2. Comment by Lawrence posted on

    When thinking about users, what will the options for those managing the site?

    Assuming the general idea is for each Gov entity to look after their own bit, will they have access to the usual publication and workflow tools?

    These can be quite complex and I'm wondering whether developing these is out of scope on this project?

    Perhaps the approach is to develop a core set of functions and build (and share) bespoke ones as required.

  3. Comment by Lawrence posted on

    Charlotte, have a look at a couple of pages: - Browse... everything - this will be familiar.

    For me this is exciting. Considering the budget and resources it is amazing how much this prototype delivers.

    Just think about how many Gov websites there are out there, each using a different platform, design and governance. Think about the cost.

    In Feb last year I blogged about this and argued that Gov websites should be like Facebook - - and I see a lot of that here 🙂

  4. Comment by Russell posted on

    I can't see why this is an improvement on Directgov, Business Link etc.

    As an example, currently if you are on Directgov - or have Googled 'Employment tribunals' - and you're the person attending one - you have already defined your self as a member of the public so know Directgov is the place to be. The 'solution' on alphagov is to be presented with a question asking you what kind of user you are. Eg 'are you attending a tribunal or are you a professional working on one?' Why is this more efficient? - it's another click straight away.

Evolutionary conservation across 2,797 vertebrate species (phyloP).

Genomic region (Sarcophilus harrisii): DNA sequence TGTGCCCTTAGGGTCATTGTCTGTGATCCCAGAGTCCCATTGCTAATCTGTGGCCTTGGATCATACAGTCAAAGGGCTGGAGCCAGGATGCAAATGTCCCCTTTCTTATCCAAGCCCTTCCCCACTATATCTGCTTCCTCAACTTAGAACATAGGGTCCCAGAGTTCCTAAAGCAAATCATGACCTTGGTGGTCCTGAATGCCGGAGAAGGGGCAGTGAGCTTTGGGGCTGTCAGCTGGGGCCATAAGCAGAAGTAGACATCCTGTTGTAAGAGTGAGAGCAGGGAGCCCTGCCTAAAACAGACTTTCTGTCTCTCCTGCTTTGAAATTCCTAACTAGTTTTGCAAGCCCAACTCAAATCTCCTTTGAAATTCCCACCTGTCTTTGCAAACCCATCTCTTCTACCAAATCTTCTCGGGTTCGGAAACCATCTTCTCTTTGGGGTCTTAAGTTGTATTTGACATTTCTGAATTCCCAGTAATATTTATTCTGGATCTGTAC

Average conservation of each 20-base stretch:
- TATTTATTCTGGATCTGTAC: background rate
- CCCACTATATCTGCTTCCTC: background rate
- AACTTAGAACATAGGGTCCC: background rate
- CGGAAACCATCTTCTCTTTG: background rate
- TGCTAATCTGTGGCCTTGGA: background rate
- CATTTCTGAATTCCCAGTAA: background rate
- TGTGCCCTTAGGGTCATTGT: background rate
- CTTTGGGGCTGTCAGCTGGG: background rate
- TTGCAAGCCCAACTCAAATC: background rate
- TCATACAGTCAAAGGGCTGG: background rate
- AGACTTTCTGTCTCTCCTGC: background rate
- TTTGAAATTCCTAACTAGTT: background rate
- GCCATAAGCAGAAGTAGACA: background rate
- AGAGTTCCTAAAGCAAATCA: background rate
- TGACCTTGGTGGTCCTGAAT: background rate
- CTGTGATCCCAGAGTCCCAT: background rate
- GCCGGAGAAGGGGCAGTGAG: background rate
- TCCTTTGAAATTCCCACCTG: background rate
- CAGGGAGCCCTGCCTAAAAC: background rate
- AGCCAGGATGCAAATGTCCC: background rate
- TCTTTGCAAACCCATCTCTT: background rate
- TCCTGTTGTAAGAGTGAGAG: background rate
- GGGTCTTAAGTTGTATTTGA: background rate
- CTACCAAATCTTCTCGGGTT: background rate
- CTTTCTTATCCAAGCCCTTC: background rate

Effort should rather be put on making sure all transactions are on Directgov - and all public-facing information is off ALL other sites. Mixing audiences on one site is the antithesis of what Directgov has tried to achieve.

  5. Comment by Anon posted on

    Charlotte Beckett, I think this is why it says "Alpha" on the tin.